Historic airplane makes journey from High River to museum in Nanton
Cessna Crane was used to train thousands of Canadian pilots during WW II
Motorists travelling between High River and Nanton, Alta., were treated to a rare site Saturday morning — a vintage, twin-engine plane used to train crews during the Second World War being trucked to the Bomber Command Museum of Canada.
The Cessna Crane — with its nearly 13-metre wingspan — was loaded onto a flatbed truck in High River and driven south to Nanton, having been donated to the museum by an Alberta family.
Ben Schwartz, a board member at the museum, was behind the wheel of the flatbed truck and said one thing he had to be wary of was speed.
"It is an aircraft, it is meant to fly and I was just staying well below the stall speed on it," he said.
"It's just kind of drive by feel. I was anticipating around 50 kilometres an hour would be a safe travel speed with it, but you play with that speed. Sixty kilometres [an hour] was fine, got up to 65, 70 and I started to feel the wings wiggle a little bit, that could have been the road, I don't know, but back it down again. It pulled really well."
The 20-kilometre journey took about 45 minutes to complete, said museum director Dave Birrell, who likened the effort to when a Lancaster Bomber was brought there in the 1960s.
"They towed it from the old training base 28-kilometres east of here," he said.
"It took three days and they towed the Lancaster across the fields and brought it into Nanton. [That was] a little bigger project than what we did today and a lot bigger airplane, but quite similar in concept."
The Crane is historic as it was used to train thousands of Canadian pilots before they headed overseas to join the war effort.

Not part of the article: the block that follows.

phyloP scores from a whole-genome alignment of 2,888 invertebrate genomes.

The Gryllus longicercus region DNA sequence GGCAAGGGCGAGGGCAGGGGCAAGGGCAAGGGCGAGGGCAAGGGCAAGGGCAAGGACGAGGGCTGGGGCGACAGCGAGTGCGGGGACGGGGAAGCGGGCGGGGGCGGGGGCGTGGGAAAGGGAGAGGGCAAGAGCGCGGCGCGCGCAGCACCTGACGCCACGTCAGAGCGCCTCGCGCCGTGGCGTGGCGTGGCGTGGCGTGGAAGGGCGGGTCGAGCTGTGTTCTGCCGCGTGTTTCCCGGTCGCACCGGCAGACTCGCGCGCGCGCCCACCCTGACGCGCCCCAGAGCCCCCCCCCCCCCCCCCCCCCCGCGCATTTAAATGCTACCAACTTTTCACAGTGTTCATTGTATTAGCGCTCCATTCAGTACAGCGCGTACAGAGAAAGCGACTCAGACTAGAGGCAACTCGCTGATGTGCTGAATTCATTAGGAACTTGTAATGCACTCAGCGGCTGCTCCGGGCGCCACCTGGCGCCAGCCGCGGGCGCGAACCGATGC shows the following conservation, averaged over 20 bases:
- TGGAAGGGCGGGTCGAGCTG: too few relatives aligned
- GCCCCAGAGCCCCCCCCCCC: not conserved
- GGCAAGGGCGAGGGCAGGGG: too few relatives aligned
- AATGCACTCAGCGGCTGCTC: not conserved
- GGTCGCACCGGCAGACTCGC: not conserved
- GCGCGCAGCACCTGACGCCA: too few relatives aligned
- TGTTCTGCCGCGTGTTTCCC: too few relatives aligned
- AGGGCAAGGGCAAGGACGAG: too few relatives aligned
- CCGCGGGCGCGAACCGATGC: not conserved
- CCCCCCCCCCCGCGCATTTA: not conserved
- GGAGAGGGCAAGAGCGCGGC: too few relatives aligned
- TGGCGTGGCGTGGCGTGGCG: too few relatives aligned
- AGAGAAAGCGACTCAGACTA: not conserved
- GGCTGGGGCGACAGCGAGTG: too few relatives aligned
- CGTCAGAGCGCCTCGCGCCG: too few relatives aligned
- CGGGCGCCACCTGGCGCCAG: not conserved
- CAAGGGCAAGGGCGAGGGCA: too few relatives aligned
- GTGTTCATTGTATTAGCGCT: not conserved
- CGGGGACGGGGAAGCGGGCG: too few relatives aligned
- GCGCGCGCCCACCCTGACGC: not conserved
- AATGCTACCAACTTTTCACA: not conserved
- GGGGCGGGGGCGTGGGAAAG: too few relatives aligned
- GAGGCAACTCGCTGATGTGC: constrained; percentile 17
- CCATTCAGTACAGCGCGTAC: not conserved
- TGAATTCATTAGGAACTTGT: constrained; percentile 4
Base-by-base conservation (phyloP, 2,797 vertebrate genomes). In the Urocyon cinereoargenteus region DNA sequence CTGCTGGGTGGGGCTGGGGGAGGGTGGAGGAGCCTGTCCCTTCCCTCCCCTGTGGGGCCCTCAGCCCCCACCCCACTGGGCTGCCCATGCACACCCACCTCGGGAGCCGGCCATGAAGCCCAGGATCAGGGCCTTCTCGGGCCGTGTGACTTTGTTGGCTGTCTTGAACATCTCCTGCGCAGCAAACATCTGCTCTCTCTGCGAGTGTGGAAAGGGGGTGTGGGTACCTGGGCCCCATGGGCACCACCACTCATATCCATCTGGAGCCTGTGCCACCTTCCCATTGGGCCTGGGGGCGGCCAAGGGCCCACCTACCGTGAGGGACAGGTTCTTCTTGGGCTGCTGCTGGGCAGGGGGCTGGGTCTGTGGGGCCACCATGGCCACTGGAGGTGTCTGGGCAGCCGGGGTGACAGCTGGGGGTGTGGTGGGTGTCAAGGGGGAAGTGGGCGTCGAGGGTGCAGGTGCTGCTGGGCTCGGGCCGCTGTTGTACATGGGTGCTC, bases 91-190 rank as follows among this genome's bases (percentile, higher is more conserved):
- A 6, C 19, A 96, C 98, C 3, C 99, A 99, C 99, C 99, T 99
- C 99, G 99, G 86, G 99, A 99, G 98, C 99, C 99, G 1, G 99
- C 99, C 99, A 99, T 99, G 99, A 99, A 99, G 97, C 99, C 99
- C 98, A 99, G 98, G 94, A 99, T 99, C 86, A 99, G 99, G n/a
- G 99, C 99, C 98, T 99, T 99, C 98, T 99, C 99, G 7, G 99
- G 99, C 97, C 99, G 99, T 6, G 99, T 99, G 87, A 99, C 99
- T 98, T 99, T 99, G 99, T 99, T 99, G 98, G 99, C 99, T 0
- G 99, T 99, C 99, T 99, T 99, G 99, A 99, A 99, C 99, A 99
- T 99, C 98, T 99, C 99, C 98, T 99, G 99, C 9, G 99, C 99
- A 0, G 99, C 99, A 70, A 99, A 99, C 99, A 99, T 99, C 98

"There were 100 of them in Calgary, there were 100 of them in Claresholm, there were 50 of them over here in Vulcan, so it was an important airplane in our local history," he said.
"Another exciting thing for us is we're going to be able to run it. We run our Lancaster and we run a couple of our other planes, so this will be our fourth runnable airplane at the museum, it's an important part of what we do. We start the engines and can taxi them around."
Because there are no runways at the museum, however, planes can't take off or land there.
While training aircraft like the Crane aren't as well known as the bombers and fighters, author and historian Ted Barris says they represent a critical part of the war effort, as Canada trained more than 130,000 allied aircrew.
"Winston Churchill referred to the British Commonwealth Air Training Plan as the deciding factor in winning the war," he said.
This was the third large aircraft Schwartz has moved but the first with the wings still attached.
"It's interesting have that on the trailer behind you," he said. "I did notice a few people standing and taking pictures."
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With files from Kate Adach, Dave Gilson